One Flew Over the Cuckoo’s Nest
The uniformly excellent cast brought an agonizingly grim and ghastly realism to this group of patients in the Crighton Players’ “One Flew Over the Cuckoo’s Next” which recently closed at the Owen Theatre. ap
Posted: Friday, July 30, 2010 12:00 am | Updated: 10:25 pm, Sat Nov 20, 2010.
I believe it has been about 10 years since I saw the Alley Theatre production of Dale Wasserman’s disturbingly brilliant play, “One Flew Over the Cuckoo’s Nest.” Memory fades, of course, but I cannot imagine that the Alley version was any more skillfully produced than that just presented by the Crighton Players at Conroe’s Owen Theatre. With a flawless cast, and the equally flawless direction of Don Hampton, this “Cuckoo” was a real winner. My one regret is that a recent trip out of town prevented my seeing it in time to advise readers not to miss it before last weekend’s close.
The plot, based on the novel by Ken Kesey, is a troubling one as it takes place in a psychiatric hospital full of confused souls who have apparently lost their way. But a new patient, Randle P. McMurphy (a stunning performance from Bill Geffen), is a kind of hustler who suddenly arrives to energize these sad mental patients and mischievously turn their ward on its head. He very quickly locks horns with the cruel and heartless head nurse, Miss Ratched (a deliciously evil characterization from Brandi Baldwin). The sometimes comic, sometimes tragic events that follow played out on the appropriately sterile and very authentic set design from Master Carpenter Wes Bush and Lead Carpenter Jason Wright. Dramatic lighting (Roger Ormiston/Sherry Sellers) and special effects (David Fitzgibbons) punctuate many scenes. Beverly Townsend’s costumes add to the realism of this sad world, and musical interludes offer ironic touches such as Roy Orbison’s, “Only the Lonely.”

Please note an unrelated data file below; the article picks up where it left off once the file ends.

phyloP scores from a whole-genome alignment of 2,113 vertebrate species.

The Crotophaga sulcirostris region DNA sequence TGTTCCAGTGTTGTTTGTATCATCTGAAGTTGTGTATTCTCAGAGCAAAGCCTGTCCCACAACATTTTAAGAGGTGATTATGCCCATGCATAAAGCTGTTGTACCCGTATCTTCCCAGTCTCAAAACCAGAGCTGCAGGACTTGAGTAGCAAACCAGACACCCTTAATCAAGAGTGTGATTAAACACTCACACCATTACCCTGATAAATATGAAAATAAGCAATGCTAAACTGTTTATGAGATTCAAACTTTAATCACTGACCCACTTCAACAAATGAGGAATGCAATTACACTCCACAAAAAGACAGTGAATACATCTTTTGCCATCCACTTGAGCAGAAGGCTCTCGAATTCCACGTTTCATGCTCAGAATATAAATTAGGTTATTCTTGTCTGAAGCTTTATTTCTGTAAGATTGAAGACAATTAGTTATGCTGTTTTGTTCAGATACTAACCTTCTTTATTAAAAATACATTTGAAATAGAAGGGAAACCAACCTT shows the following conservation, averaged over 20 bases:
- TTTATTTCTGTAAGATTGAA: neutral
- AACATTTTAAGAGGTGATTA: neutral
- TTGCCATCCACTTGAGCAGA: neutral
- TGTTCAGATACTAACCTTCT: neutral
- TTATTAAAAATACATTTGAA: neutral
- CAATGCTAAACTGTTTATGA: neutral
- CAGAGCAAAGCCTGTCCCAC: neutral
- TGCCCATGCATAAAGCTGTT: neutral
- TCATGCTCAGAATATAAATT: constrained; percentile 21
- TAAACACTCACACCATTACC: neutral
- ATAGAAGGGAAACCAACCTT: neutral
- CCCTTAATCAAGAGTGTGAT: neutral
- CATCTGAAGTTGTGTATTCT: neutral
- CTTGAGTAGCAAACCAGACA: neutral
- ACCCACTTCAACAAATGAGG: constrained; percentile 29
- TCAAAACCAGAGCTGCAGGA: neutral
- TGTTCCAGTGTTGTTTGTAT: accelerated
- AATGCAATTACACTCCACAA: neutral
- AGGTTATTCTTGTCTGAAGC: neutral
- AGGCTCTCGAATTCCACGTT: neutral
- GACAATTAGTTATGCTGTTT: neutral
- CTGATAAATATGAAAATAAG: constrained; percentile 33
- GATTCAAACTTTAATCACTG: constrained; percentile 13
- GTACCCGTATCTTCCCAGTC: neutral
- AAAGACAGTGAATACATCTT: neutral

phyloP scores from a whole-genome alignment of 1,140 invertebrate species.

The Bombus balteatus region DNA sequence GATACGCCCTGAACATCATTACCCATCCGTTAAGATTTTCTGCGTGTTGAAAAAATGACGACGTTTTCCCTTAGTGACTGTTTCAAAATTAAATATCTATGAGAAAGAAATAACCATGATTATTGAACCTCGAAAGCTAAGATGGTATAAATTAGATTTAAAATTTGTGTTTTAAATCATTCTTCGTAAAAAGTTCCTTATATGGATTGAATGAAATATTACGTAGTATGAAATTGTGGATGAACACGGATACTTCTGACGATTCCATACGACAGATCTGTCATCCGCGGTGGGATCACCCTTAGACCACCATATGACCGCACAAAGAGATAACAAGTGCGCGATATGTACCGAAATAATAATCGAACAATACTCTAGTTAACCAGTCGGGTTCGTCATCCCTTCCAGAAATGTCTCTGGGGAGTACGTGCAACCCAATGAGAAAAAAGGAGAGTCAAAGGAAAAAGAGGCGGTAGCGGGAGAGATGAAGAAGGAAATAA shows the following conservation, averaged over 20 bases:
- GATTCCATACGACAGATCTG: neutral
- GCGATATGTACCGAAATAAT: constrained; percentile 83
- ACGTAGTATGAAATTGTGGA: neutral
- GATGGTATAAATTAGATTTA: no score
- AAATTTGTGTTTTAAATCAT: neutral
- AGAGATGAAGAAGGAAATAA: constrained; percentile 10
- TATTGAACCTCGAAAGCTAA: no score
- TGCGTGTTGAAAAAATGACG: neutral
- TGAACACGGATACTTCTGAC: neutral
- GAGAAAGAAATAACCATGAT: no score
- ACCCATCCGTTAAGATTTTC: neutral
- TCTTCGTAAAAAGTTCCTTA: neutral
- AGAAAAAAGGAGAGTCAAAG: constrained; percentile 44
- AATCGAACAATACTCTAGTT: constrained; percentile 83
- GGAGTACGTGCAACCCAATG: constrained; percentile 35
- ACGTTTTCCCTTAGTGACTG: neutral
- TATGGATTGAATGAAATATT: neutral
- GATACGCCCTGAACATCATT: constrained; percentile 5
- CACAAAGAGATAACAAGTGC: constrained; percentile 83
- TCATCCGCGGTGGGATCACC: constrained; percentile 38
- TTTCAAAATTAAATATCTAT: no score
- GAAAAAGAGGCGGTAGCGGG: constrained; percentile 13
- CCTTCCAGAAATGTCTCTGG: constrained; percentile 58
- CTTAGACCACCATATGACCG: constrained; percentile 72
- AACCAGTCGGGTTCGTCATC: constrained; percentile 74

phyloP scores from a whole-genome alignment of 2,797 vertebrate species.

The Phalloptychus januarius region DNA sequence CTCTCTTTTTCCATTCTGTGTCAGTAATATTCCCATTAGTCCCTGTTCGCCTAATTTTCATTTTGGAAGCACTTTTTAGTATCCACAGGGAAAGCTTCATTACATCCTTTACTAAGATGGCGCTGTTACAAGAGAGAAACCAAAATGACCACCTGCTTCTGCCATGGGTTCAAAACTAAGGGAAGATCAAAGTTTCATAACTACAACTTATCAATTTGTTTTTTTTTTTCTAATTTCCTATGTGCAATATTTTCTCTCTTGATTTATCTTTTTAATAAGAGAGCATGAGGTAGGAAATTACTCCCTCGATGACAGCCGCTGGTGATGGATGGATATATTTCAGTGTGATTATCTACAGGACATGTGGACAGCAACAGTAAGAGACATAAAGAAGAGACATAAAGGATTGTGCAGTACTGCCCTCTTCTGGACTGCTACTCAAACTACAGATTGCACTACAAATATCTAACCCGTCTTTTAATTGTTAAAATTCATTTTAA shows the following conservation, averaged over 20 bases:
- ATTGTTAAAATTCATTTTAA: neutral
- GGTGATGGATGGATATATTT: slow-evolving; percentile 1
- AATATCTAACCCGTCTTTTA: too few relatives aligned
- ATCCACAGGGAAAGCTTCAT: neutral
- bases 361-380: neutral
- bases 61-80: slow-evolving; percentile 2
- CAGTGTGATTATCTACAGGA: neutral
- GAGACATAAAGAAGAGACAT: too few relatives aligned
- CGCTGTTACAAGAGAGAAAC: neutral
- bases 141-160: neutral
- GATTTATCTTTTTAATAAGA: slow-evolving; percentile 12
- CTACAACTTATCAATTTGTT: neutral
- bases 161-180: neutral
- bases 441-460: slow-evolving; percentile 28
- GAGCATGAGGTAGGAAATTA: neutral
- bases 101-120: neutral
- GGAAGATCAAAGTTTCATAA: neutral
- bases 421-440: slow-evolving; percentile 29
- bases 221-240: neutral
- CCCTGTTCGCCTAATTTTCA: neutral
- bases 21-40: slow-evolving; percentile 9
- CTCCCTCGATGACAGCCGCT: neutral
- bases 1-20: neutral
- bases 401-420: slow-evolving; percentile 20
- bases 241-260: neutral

The uniformly excellent cast brings an agonizingly grim and ghastly realism to this group of patients. There are wonderful performances from Trevor Hall as the sweet, stuttering, Billy Bobbit in search of his manhood, Rick Sellers as the endlessly twitching, fidgeting and giggling, Scanlon, Craig Campobella as Martini, Dale Trimble as Buckley and Mike Ragan as Cheswick. There was heroic work from both W. Ryan Willingham (who brilliantly took over the role of Dale Harding for a cast member called out of town), and from Micah Taylor in the pivotal role of Chief Bromden, the gigantic, troubled, and most-often silent Indian who links various scenes together when stage lights dim and he stands in the spotlight delivering numerous touching soliloquies addressed to his late father, as he recalls the waterfalls, melting snow, and jumping salmon of happier days on their reservation before a government takeover.
The hospital staff was also well cast with Steve Murphree, Dan Tippen, and Luke Cowan as aides, Megan Nix as nervous Nurse Flinn, and John Ogden as the compassionate Dr. Spivey who tries to resist Nurse Rached’s cruelty toward the patients. Taking the edge off all this sadness are the lively performances of Lindsay Morris and Jennifer Marshall as the good-time girls McMurphy has smuggled into the ward for a late night party.
Two of “chronic” patients Joe Kobb and Jim Murph of the Crighton Players’ “One Flew Over the Cuckoo’s Next”. ap
One other touch added to the very realistic atmosphere established in this production. Four of the patients are so severely mentally disabled they cannot function more than to simply sleep, slump in their chairs or stare blankly into space. Skillfully acting the parts of these “chronic” patients were Joe Kolb, Jim Walker, Butch Walker and Jim Murph. May I say that doing nothing has never been done so well!